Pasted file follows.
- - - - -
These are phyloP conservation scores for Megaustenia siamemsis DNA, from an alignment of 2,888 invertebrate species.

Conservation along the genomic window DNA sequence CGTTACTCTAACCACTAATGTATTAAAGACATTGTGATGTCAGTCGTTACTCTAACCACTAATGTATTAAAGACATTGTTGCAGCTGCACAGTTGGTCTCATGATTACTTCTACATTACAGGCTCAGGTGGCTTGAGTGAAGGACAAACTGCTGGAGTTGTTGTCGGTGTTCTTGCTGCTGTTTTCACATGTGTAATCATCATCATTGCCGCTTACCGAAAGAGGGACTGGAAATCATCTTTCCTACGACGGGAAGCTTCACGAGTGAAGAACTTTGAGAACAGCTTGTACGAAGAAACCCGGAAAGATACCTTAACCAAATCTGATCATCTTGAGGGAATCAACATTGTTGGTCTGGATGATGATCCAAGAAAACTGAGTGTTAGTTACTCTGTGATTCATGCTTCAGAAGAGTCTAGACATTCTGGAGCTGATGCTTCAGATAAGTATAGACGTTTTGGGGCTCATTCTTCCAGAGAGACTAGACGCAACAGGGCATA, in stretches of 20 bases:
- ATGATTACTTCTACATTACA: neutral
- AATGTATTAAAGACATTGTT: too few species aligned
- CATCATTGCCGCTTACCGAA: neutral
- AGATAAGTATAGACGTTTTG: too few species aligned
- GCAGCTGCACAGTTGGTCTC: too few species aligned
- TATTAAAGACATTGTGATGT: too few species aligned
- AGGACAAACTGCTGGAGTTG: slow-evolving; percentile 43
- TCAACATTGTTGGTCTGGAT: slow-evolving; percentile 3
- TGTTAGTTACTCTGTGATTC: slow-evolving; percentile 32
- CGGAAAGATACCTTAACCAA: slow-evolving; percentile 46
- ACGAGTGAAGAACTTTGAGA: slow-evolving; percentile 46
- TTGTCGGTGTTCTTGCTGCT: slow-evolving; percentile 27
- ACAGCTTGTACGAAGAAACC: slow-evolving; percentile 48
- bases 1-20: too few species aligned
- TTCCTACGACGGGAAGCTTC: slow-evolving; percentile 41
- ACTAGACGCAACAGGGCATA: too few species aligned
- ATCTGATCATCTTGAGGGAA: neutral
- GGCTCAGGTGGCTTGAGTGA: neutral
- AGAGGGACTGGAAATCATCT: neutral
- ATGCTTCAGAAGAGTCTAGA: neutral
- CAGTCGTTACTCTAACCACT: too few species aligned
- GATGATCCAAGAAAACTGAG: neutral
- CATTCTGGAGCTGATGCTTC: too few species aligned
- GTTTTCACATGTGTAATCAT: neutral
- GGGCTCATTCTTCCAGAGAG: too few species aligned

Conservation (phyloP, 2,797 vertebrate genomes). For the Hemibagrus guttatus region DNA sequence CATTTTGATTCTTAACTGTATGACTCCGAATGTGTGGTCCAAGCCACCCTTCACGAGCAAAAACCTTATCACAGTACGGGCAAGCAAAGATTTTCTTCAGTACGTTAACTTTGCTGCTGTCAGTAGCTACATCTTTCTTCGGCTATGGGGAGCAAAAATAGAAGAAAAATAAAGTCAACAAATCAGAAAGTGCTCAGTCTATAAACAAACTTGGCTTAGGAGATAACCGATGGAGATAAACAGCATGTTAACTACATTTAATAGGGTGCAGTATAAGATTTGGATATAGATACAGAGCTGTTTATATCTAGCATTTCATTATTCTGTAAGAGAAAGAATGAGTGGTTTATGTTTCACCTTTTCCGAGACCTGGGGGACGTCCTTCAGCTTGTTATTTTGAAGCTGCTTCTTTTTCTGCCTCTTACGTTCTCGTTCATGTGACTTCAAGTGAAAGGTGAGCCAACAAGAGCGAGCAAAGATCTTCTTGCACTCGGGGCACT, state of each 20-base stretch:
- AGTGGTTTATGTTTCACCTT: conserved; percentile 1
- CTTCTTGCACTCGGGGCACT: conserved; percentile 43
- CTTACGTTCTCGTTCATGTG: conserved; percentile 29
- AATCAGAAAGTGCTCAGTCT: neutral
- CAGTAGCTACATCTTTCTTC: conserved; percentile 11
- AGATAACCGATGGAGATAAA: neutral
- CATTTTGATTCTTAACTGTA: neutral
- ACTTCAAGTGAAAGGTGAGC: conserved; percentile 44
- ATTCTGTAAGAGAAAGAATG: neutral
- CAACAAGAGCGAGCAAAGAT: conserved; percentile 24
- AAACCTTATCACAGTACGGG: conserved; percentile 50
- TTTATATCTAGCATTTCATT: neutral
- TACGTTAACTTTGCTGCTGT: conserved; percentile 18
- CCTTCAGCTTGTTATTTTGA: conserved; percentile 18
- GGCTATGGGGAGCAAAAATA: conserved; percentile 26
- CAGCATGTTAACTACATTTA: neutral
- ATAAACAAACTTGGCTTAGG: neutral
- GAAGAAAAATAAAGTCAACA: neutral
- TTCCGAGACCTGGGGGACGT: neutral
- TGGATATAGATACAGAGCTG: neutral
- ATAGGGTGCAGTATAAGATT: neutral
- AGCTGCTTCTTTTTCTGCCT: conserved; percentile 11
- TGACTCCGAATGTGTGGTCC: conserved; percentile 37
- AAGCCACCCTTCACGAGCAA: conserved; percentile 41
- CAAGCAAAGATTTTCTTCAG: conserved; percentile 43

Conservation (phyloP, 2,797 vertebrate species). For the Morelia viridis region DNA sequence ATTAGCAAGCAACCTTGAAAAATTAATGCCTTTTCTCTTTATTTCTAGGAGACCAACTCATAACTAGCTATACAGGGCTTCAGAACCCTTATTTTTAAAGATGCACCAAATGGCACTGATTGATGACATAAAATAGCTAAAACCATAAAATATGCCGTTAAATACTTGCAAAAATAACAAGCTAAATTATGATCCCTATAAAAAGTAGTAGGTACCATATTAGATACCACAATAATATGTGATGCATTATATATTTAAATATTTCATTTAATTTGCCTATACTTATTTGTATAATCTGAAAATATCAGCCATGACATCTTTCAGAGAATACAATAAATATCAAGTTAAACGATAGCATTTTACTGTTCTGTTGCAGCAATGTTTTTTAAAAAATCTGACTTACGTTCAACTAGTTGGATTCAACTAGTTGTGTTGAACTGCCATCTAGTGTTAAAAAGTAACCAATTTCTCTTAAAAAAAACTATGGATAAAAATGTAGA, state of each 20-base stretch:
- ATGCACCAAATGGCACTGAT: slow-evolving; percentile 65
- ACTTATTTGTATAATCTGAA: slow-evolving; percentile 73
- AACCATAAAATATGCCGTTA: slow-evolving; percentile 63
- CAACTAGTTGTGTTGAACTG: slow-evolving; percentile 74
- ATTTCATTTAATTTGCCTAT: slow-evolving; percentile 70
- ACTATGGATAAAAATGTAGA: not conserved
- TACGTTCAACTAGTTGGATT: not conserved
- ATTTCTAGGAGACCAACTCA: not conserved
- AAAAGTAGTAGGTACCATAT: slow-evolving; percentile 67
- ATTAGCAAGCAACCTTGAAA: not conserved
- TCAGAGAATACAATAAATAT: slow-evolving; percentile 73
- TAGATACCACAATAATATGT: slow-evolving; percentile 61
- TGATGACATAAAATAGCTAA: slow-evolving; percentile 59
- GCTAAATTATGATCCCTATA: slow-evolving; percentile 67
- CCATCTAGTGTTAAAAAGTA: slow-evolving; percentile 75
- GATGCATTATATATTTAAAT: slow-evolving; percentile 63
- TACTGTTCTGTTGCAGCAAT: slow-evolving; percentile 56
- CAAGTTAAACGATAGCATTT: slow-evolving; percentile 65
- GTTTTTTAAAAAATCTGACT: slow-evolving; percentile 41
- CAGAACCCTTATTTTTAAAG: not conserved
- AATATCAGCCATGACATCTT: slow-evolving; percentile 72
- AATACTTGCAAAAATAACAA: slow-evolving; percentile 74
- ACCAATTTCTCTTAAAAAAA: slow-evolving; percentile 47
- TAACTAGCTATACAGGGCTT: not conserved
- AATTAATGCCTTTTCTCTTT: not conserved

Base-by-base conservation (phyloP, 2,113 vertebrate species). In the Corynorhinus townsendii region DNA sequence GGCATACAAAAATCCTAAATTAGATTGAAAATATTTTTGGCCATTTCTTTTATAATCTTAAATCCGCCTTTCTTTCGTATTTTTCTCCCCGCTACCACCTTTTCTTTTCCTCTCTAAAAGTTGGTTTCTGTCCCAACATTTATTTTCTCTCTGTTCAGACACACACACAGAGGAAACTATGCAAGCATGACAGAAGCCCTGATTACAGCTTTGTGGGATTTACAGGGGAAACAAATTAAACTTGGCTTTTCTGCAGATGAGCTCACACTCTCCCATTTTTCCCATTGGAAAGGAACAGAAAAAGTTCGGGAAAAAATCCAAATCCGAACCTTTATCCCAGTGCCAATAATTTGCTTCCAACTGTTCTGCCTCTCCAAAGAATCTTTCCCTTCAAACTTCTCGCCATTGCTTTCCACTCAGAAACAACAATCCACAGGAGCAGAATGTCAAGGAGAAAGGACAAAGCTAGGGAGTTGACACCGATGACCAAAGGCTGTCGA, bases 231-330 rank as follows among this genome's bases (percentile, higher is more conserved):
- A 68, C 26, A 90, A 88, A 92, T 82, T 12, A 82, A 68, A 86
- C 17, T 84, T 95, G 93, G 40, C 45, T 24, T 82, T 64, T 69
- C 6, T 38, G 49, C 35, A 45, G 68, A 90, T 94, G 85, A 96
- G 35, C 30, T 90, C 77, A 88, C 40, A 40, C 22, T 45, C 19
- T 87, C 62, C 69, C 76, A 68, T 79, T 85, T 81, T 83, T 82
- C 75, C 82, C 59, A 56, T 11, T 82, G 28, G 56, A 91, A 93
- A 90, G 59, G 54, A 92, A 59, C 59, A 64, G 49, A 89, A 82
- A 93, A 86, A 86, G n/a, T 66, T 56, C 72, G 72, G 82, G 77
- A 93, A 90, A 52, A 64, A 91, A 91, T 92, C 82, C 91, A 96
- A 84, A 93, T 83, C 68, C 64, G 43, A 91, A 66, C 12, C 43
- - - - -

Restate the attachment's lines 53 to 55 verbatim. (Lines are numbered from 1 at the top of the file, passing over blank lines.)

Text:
- CAAGCAAAGATTTTCTTCAG: conserved; percentile 43

Conservation (phyloP, 2,797 vertebrate species). For the Morelia viridis region DNA sequence ATTAGCAAGCAACCTTGAAAAATTAATGCCTTTTCTCTTTATTTCTAGGAGACCAACTCATAACTAGCTATACAGGGCTTCAGAACCCTTATTTTTAAAGATGCACCAAATGGCACTGATTGATGACATAAAATAGCTAAAACCATAAAATATGCCGTTAAATACTTGCAAAAATAACAAGCTAAATTATGATCCCTATAAAAAGTAGTAGGTACCATATTAGATACCACAATAATATGTGATGCATTATATATTTAAATATTTCATTTAATTTGCCTATACTTATTTGTATAATCTGAAAATATCAGCCATGACATCTTTCAGAGAATACAATAAATATCAAGTTAAACGATAGCATTTTACTGTTCTGTTGCAGCAATGTTTTTTAAAAAATCTGACTTACGTTCAACTAGTTGGATTCAACTAGTTGTGTTGAACTGCCATCTAGTGTTAAAAAGTAACCAATTTCTCTTAAAAAAAACTATGGATAAAAATGTAGA, state of each 20-base stretch:
- ATGCACCAAATGGCACTGAT: slow-evolving; percentile 65